Uber and a San Francisco Landlord Are Offering Residents $100 a Month Not to Own a Car
Of course, being in San Francisco, you'll be spending at least 25 times that in rent.
Ride-sharing superpower Uber is joining forces with one of San Francisco's real estate developers to offer an unexpected perk to apartment-goers: a $100-per-month transportation credit for anyone who agrees to live car-free while residing in the Parkmerced apartments in the city's Outer Sunset neighborhood.
The deal goes beyond that, though. Uber is also setting up $5 Uber Pool rides between the 152-acre Parkmerced complex and the nearby Daly City and Balboa Park BART subway stations, as well as the West Portal MUNI streetcar stop. Parkmerced's parent company, Maximus Real Estate Partners, is also working with local agencies to provide free or discounted mass transit rides for residents.
“The long-term goal is to de-emphasize car use, bring Muni into the neighborhood and use 21st century solutions to transportation,” Parkmerced spokesperson P.J. Johnston told SFGate.
Maximus founder Rob Rosania was more explicit. “This is a first-of-its-kind partnership to bridge people to car-free living,” he said. “Frankly, I think it’s going to be transformational.”
The new partnership marks the first time Uber has teamed up with property owners to encourage residents to use mass transit. “We believe that when city residents have the option of pushing a button and getting a ride, they are more likely to use public transit, own fewer cars and spend less on transportation overall," Uber head of mobility Andrew Salzburg said.
The $100 monthly stipend can be used for several different forms of transportation, according to The San Francisco Business Times, but at least $30 of the monthly allowance must be used on Uber rides. Maximus, not Uber, will pay for the program, according to the Business Times report.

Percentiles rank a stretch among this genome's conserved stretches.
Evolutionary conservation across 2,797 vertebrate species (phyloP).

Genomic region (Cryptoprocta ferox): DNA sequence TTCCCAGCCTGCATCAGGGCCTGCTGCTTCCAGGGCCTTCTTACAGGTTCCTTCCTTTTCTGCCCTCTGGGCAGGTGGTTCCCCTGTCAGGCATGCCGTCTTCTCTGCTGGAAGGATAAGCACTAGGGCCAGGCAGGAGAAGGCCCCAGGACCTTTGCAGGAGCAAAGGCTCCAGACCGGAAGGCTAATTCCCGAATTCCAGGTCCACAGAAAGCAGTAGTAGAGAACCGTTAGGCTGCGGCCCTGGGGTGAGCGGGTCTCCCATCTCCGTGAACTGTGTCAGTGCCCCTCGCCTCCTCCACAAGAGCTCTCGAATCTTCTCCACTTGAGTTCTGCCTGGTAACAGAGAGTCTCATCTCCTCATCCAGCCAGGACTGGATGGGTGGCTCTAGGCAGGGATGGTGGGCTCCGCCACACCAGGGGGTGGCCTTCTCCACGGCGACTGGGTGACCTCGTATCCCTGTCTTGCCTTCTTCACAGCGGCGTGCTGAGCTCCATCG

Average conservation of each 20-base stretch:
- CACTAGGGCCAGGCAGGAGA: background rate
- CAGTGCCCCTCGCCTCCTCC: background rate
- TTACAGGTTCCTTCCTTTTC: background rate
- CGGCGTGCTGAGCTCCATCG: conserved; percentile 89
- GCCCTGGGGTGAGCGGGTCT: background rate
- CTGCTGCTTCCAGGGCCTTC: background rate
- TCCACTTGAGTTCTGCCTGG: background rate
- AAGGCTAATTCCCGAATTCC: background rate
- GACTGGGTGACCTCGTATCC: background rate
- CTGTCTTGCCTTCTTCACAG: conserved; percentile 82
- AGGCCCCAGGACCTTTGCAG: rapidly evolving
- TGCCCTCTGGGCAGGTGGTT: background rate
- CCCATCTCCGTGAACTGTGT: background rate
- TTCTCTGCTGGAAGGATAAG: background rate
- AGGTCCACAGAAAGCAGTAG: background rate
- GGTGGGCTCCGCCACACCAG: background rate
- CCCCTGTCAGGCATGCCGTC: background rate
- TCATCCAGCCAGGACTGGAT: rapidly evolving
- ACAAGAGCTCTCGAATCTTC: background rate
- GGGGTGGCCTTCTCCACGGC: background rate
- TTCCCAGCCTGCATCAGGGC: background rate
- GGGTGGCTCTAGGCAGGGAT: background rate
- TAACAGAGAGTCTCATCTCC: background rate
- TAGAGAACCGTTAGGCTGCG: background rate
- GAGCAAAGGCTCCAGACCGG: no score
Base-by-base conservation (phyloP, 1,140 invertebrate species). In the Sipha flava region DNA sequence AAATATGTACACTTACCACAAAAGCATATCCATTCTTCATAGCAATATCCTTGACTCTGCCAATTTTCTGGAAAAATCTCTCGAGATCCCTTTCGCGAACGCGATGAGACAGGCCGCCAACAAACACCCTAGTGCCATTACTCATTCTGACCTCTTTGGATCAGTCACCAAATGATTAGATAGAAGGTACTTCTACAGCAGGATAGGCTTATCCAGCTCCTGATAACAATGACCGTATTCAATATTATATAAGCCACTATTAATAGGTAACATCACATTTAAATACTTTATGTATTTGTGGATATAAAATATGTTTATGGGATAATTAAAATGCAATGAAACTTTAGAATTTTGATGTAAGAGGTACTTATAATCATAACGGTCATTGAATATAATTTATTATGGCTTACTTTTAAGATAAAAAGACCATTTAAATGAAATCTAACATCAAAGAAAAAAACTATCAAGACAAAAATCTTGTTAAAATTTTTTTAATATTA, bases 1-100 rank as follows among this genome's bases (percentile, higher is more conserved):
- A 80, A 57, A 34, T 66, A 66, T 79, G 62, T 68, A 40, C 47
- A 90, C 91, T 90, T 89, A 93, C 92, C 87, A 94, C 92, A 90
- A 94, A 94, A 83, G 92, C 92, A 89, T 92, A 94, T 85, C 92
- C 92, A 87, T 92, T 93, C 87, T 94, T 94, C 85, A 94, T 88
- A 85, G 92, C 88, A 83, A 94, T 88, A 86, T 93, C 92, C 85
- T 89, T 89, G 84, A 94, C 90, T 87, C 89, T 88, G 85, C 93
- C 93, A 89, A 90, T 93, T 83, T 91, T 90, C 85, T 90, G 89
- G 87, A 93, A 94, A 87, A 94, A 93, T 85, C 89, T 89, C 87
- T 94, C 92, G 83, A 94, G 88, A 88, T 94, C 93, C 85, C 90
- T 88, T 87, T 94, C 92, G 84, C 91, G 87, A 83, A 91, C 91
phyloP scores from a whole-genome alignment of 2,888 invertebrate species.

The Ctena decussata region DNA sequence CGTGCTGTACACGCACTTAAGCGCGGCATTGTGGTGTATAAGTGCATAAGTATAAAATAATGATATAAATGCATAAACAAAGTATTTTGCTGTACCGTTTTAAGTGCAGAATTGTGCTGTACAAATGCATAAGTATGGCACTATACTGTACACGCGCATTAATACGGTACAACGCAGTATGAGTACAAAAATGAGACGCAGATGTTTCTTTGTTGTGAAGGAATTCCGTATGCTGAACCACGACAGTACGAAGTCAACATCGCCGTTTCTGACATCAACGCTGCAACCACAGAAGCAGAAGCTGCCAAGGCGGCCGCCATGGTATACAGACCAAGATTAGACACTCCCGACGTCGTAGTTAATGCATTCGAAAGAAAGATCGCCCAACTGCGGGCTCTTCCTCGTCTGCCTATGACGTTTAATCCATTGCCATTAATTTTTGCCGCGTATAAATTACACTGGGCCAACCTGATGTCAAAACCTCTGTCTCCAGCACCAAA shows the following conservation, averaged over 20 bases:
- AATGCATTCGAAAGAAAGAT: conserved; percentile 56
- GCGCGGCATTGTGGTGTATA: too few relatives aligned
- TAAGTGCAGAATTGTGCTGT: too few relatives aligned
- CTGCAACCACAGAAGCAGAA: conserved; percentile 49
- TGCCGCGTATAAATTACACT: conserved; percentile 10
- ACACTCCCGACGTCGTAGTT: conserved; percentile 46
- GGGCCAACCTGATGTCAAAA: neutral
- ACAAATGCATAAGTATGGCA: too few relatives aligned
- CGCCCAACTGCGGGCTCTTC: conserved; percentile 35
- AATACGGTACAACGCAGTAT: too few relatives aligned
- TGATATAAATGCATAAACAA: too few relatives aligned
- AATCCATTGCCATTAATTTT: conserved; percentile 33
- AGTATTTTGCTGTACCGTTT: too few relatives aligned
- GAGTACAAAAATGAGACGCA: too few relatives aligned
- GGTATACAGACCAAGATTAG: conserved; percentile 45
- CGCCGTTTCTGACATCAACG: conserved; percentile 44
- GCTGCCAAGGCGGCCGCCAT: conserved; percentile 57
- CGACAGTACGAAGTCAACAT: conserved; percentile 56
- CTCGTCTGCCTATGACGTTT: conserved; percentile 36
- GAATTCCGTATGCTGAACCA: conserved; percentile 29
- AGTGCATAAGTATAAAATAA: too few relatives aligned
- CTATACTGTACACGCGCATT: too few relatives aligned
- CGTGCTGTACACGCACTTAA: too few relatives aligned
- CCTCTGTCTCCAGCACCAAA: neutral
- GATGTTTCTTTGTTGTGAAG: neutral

The move comes as Parkmerced embarks on an ambitious, 20-year expansion project that is expected to add more than 5,700 rental units to the complex, which currently boasts roughly 3,000 apartments. To save space, the company plans to allocate only one parking space per apartment—half the numbers of spots traditionally assigned to a home in the area.
The latest in car-free, hipster-chic living doesn't come cheap, though. One-bedroom "flats" in Parkmerced's complex start at more than $2,500 per month. That said, anyone who tours the apartments is eligible for a $20 Uber credit, so it might be worth swinging by and pretending to be interested if you have nothing better to do on a Saturday afternoon.
And yes, the irony of an upper-middle class enclave with a name one syllable away from "Park Mercedes" encouraging people to give up cars to save on parking spaces is not lost on us.
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